Confused yet?
THX I really try but it isn't always easy...

So guys (and ladies), all those sites of tire testers, manufacturers and official safety testers are all making this up? Convince me with facts that mixing RFT and non-RFT is completly safe!

I gave you enough info saying it's not safe...
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      11-15-2012, 08:30 PM   #34
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Quote:
Originally Posted by Sauce View Post
You guys are all f^%&*#$ retarded... Seriously. Just stop. It's annoying the living sh*t out of me reading all of these responses. Go for it OP. Adding a non-RFT to the rear would most likely make every single numnuts above me safer. Your car will understeer more, that's all. If you tracked your car it wouldn't be a good idea, but only b/c the boat would understeer even more. However, if you tracked your car you wouldn't be asking this question so your good!!!
Know how I can tell you don't know what you're talking about?
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      11-15-2012, 11:43 PM   #35
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Quote:
Originally Posted by CombatNinja View Post
Know how I can tell you don't know what you're talking about?
Tell me!
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      11-16-2012, 04:51 PM   #36
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Just make sure you're not mixing on the same axle
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      11-17-2012, 08:16 AM   #37
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Quote:
Originally Posted by Sauce View Post
Tell me!
Fitting runflats vs. regular tires on the front of a car has absolutely no relationship to how much understeer the car will end up with. Every tire, properly inflated, will have its own performance envelope based on compound, tread design, tread depth and load. Knowing simply that the front tires are runflats and the rears are not is not sufficient information to determine that the car will have increased understeer.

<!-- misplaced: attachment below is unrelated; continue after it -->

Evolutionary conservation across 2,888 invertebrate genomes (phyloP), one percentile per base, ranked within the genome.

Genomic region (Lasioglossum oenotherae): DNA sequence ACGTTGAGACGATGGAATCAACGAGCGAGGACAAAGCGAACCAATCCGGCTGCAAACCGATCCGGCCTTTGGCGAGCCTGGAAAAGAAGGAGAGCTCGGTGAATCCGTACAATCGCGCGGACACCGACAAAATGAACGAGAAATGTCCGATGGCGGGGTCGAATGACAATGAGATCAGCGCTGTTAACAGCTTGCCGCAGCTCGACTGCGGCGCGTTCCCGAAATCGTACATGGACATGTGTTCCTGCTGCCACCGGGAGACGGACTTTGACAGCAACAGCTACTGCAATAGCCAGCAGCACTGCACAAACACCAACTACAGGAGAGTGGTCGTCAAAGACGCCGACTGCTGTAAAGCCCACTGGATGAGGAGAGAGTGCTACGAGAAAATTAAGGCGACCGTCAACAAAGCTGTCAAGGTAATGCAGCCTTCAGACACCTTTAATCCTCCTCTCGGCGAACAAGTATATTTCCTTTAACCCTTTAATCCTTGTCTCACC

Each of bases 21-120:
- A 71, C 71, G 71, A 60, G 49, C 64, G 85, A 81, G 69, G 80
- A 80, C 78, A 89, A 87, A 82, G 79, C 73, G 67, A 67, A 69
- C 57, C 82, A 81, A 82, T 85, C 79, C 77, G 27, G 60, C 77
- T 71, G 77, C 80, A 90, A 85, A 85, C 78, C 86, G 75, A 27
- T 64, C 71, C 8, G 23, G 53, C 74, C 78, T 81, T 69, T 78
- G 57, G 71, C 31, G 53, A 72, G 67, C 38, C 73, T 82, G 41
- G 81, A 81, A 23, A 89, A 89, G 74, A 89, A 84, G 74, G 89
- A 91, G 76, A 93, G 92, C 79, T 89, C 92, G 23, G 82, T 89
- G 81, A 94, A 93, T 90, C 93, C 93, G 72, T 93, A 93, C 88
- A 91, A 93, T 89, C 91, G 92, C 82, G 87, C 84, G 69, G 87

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      11-17-2012, 02:38 PM   #38
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Quote:
Originally Posted by CombatNinja View Post
Fitting runflats vs. regular tires on the front of a car has absolutely no relationship to how much understeer the car will end up with. Every tire, properly inflated, will have its own performance envelope based on compound, tread design, tread depth and load. Knowing simply that the front tires are runflats and the rears are not is not sufficient information to determine that the car will have increased understeer.
Wow you got me there...

Actually no, that's a huge backfire on yourself. To simplify what you just said, having different tires front to rear has no effect on handling balance. Even more retarded than any of the previous retarded retardedness. Even a sh*tty non rft like Hankook V12's are much grippier than stockers.
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      11-17-2012, 02:54 PM   #39
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Quote:
Originally Posted by Sauce View Post
Wow you got me there...

Actually no, that's a huge backfire on yourself. To simplify what you just said, having different tires front to rear has no effect on handling balance. Even more retarded than any of the previous retarded retardedness. Even a sh*tty non rft like Hankook V12's are much grippier than stockers.
as i do agree mixing rft and non doesnt make a difference.